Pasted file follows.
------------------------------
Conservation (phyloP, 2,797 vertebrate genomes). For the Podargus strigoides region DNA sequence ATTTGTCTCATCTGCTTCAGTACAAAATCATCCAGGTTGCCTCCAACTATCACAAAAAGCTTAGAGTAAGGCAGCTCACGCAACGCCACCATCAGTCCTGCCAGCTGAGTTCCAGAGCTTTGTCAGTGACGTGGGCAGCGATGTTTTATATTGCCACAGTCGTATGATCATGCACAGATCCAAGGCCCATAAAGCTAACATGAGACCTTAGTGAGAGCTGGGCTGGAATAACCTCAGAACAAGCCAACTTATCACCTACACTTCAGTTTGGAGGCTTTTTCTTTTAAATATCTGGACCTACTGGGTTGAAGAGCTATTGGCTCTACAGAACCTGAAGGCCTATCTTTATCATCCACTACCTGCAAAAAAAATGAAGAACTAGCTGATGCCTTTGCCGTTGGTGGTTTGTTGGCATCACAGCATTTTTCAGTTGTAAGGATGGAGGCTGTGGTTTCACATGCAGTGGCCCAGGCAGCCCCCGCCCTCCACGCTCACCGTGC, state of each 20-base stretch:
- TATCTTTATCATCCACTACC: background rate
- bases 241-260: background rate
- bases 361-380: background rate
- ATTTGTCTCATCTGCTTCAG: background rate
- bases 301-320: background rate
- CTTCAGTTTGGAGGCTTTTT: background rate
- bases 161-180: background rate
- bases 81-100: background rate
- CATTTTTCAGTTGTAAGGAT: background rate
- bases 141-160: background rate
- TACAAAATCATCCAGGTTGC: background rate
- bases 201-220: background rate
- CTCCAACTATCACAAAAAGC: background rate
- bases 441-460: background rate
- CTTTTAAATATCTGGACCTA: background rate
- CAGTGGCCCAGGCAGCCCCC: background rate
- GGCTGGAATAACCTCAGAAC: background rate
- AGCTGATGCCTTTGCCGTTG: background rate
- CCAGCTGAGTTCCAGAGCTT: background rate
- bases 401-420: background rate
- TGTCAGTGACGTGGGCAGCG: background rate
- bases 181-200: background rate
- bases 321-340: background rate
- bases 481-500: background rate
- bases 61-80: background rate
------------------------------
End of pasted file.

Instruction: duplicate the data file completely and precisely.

Conservation (phyloP, 2,797 vertebrate genomes). For the Podargus strigoides region DNA sequence ATTTGTCTCATCTGCTTCAGTACAAAATCATCCAGGTTGCCTCCAACTATCACAAAAAGCTTAGAGTAAGGCAGCTCACGCAACGCCACCATCAGTCCTGCCAGCTGAGTTCCAGAGCTTTGTCAGTGACGTGGGCAGCGATGTTTTATATTGCCACAGTCGTATGATCATGCACAGATCCAAGGCCCATAAAGCTAACATGAGACCTTAGTGAGAGCTGGGCTGGAATAACCTCAGAACAAGCCAACTTATCACCTACACTTCAGTTTGGAGGCTTTTTCTTTTAAATATCTGGACCTACTGGGTTGAAGAGCTATTGGCTCTACAGAACCTGAAGGCCTATCTTTATCATCCACTACCTGCAAAAAAAATGAAGAACTAGCTGATGCCTTTGCCGTTGGTGGTTTGTTGGCATCACAGCATTTTTCAGTTGTAAGGATGGAGGCTGTGGTTTCACATGCAGTGGCCCAGGCAGCCCCCGCCCTCCACGCTCACCGTGC, state of each 20-base stretch:
- TATCTTTATCATCCACTACC: background rate
- bases 241-260: background rate
- bases 361-380: background rate
- ATTTGTCTCATCTGCTTCAG: background rate
- bases 301-320: background rate
- CTTCAGTTTGGAGGCTTTTT: background rate
- bases 161-180: background rate
- bases 81-100: background rate
- CATTTTTCAGTTGTAAGGAT: background rate
- bases 141-160: background rate
- TACAAAATCATCCAGGTTGC: background rate
- bases 201-220: background rate
- CTCCAACTATCACAAAAAGC: background rate
- bases 441-460: background rate
- CTTTTAAATATCTGGACCTA: background rate
- CAGTGGCCCAGGCAGCCCCC: background rate
- GGCTGGAATAACCTCAGAAC: background rate
- AGCTGATGCCTTTGCCGTTG: background rate
- CCAGCTGAGTTCCAGAGCTT: background rate
- bases 401-420: background rate
- TGTCAGTGACGTGGGCAGCG: background rate
- bases 181-200: background rate
- bases 321-340: background rate
- bases 481-500: background rate
- bases 61-80: background rate